MysteryPeople Q&A with Rob Hart

Rob Hart’s New Yorked is both a quirky take on the the hard boiled crime novel and a heartbroken valentine to his ever-changing city. His hero, unlicensed Brooklyn PI Ash McKenna, has as much trouble with hipsters than criminals. we got a chance to grill Rob on writing, his book, and his town.

MysteryPeople Scott: Ash is such a unique tough guy hero. Is there a specific way he came about?

Rob Hart: I wanted to write a private detective-type character, but at the beginning of his career. We often join these characters after they’d been operating for years, jaded and set in their ways. I wanted to open at the start—dig into what would push someone onto that path, make it a story about a good-hearted but misguided kid looking for his moral compass. He’s capable and he’s tough and he’s good with his fists, but he’s also immature and impulsive and still has a lot to learn about the world.

MPS: The backdrop is a gentrifying New New York that angers Ash. What did you you want to question about it?

RH: New York is two cities. For natives, it’s this thing that gets in your blood, and you love it no matter how much it hurts you. For people who came from somewhere else, it’s Shangri-La; the answer to a question you’ve been asking your whole lives. And those two factions can often be adversarial. Natives grumble about gentrifiers taking up space. Gentrifiers grumble about the holier-than-thou natives.

I’ve lived here my whole life, so I understand those feelings of displacement and frustration. You think you’re due something for putting up with all the bullshit this place throws at you. But I also understand how this could be a place of reinvention and salvation.

Really, I’m just endlessly fascinated how this city exists for people—it’s so big and so diverse no two experiences are the same. I wanted to take a snapshot of mine.

MPS: What is the biggest misconception about the city?

RH: That it’s still dangerous as it used to be. It can be dangerous, just like any big city, but we’re very far removed from the Death Wish era. If anything, the city is safe to the point where it’s lost an edge. Living here used to be something you had to earn. Now it’s so sanitized and expensive, it’s easy to feel like in another twenty years there will be armed guards on the bridges, turning away anyone who doesn’t make a six figure annual salary.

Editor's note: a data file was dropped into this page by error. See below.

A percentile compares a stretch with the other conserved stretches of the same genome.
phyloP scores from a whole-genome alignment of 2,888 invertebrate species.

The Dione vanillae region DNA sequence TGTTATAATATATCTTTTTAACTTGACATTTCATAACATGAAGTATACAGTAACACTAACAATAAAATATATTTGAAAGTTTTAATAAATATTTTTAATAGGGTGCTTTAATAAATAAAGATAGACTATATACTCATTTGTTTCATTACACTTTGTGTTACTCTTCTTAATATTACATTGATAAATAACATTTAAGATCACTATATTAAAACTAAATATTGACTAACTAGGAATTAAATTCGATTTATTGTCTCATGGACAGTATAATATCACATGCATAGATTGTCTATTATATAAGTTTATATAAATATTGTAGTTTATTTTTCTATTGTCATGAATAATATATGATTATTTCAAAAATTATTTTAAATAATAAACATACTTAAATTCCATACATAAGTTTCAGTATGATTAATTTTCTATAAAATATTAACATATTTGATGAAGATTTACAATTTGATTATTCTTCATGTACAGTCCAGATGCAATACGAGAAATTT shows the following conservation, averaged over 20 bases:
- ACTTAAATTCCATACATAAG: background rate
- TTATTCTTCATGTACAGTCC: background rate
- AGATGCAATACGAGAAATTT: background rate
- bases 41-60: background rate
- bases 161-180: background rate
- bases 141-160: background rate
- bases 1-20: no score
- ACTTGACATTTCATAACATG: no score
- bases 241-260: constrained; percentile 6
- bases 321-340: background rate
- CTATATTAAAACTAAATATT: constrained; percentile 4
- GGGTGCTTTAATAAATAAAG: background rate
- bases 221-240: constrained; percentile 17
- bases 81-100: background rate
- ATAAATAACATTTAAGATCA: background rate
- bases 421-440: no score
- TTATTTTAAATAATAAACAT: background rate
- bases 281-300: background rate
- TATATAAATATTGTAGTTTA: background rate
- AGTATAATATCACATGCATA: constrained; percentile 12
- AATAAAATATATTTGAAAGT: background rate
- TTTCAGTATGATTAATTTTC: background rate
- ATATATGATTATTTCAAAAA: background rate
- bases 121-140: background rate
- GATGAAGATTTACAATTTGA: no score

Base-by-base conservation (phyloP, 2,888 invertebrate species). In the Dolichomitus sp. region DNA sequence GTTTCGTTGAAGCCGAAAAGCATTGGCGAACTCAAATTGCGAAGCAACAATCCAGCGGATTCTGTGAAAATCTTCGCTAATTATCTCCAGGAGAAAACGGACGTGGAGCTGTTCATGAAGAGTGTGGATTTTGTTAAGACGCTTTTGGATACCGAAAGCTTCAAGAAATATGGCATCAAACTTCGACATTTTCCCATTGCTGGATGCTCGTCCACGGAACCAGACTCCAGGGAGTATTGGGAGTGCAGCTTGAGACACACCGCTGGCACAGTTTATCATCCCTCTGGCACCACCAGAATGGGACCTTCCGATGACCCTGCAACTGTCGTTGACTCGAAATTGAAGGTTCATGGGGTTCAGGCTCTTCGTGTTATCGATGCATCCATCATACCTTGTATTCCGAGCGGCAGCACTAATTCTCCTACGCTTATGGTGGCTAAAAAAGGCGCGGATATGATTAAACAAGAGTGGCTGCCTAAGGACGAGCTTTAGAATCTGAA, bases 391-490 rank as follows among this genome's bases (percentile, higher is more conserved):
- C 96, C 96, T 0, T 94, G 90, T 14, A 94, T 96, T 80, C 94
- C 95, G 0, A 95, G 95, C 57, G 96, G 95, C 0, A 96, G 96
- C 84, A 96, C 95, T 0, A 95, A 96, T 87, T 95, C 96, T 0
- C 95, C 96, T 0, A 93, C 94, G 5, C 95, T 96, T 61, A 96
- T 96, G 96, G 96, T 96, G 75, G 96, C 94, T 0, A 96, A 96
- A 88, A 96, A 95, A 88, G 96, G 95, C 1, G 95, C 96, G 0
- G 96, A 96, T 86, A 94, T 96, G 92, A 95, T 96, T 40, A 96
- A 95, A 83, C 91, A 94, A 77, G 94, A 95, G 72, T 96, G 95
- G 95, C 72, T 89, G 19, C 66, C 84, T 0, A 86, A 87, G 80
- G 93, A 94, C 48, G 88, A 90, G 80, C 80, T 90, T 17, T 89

New York is two cities. For natives, it’s this thing that gets in your blood, and you love it no matter how much it hurts you. For people who came from somewhere else, it’s Shangri-La; the answer to a question you’ve been asking your whole lives. And those two factions can often be adversarial. Natives grumble about gentrifiers taking up space. Gentrifiers grumble about the holier-than-thou natives.

MPS: For your first novel, did you draw from any influences or did you simply expand from your short work?

RH: This grew out of a short story I wrote in a workshop led by Craig Clevenger. It’s very different—different narrator, different circumstances. It was set around the closing of CBGB. If I dug up that story now I wouldn’t be surprised to see that none of the details survived from there to here. But that feeling of displacement, of the way this city can wear on you no matter how hard you love it, that stuck with me throughout.

MPS:  You also work on the publishing side of things. What should every author know who doesn’t have your experience?

RH: No one knows what they’re doing and anyone who tells you they do is lying. So much of publishing is unknowable. Something works and you just try to replicate it until something else catches fire—then you try to replicate that.

That said, the publishing industry is full of kind, passionate people who work very hard to put out good books. They often get cast as villains, called “gatekeepers” like it’s a dirty word. Yes, good books fall through the cracks, and good authors have gotten bad deals. But at the same time, a rejection doesn’t have to be an indictment of the whole system—it might just mean you have to work harder.

MPS: Ash sees his possible escape in moving to Austin. As a resident of that town, I was curious why you picked it.

RH: I wrote this during a period when I was convinced I was leaving New York. Austin was at the top of the list. A good friend of mine lived there, and my brother went to college in San Marcos, so I’d been down there five or six times, and I loved it. I felt like it was the kind of place I could live, and I don’t feel that way about a lot of places. Plus, I was thinking of setting the second book there, since I envisioned it as a play on a Western.

Sadly, it didn’t work out—I stayed in New York, and I moved the second book to Portland (a much more absurd location for a Western). That said, Ash did go to Austin immediately after the events of New Yorked, and I’m toying with the idea of writing a short story about what happened there that it didn’t work out. He probably got himself into some trouble on Sixth Street. Maybe someday.

You can find copies of New Yorked on our shelves and via bookpeople.com

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